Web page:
Treasury Building is burned to the ground by arsonists.
Congress demands a fire-proof building.
Result is current Treasury Building of Greek design built by architects Robert Mills, Ammi Young, and Alfred B.
Mullett between 1836 and 1869.
Congressional legislation establishes branch Mints at New Orleans, Louisiana; Charlotte, North Carolina; and Dahlonega, Georgia.
Their mint marks are: New Orleans ("O"), Charlotte ("C"), and Dahlonega ("D").
They are placed "under the control and regulation" of the Director of the Mint, with the approval of the Secretary of the Treasury.
This is the first time Congress gives the Treasury Department supervisory authority over the Mint.
President Jackson appoints Robert Maskell Patterson, M.D., of Pennsylvania, 6th Director of the Mint.
He is the son of the 4th Mint Director, Robert Patterson, M.D., and serves the 3rd longest term.
The first steam press is put in place, increasing the speed of coin production.
Congressional legislation revises some Mint functions and the regulation of coins.
Specifies Mint officer: "a Director, a treasurer, an assayer, a melter and a refiner, a chief coiner and an engraver, ...appointed by the President of the United States, by and with the advice and consent of the Senate." The Director reports to the President of the United States on an annual basis, and to the Secretary of the Treasury from time to time.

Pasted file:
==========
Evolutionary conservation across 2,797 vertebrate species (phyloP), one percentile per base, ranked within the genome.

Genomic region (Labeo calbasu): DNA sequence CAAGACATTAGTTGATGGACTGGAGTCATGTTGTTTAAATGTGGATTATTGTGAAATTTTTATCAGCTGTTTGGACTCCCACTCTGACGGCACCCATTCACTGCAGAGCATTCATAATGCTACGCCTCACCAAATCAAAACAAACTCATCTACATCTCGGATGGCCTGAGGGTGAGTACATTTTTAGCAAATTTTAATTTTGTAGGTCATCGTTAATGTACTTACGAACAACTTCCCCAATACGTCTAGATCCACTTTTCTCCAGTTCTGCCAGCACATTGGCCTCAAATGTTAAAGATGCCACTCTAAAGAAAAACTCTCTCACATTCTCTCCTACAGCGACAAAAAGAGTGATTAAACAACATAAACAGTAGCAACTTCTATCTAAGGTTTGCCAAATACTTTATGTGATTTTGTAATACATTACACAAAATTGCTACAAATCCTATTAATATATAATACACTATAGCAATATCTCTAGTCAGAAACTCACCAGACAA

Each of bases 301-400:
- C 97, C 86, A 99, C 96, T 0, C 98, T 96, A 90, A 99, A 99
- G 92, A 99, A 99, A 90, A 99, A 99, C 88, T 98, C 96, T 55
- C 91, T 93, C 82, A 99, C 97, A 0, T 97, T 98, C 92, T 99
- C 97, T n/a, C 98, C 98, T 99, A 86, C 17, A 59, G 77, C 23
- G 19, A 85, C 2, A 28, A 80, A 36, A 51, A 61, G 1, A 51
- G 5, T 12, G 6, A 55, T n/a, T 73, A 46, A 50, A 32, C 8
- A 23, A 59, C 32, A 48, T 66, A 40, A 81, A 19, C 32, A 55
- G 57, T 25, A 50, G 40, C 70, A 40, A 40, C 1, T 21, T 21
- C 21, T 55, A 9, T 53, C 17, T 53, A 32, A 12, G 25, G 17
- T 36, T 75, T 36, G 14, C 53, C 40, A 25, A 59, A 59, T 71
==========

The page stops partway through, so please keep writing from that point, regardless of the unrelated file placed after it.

(This is the first piece of major legislation for the Mint since its creation in 1792.)
Congressional legislation "...Prescribes the manner in which oaths may be taken by officers of the branch mint."
Congressional legislation authorizes the coinage of gold dollars and double eagles.
Over 40 women are hired at the Philadelphia Mint by Mint Director Robert Maskell
President Fillmore appoints George N.
Eckfeldt, M.D., of Pennsylvania, 7th Director of the Mint.
Congressional legislation establishes a branch mint in California.
The Treasury secretary is authorized to choose the location.
Act of Congress establishes an Assay Office in New York City.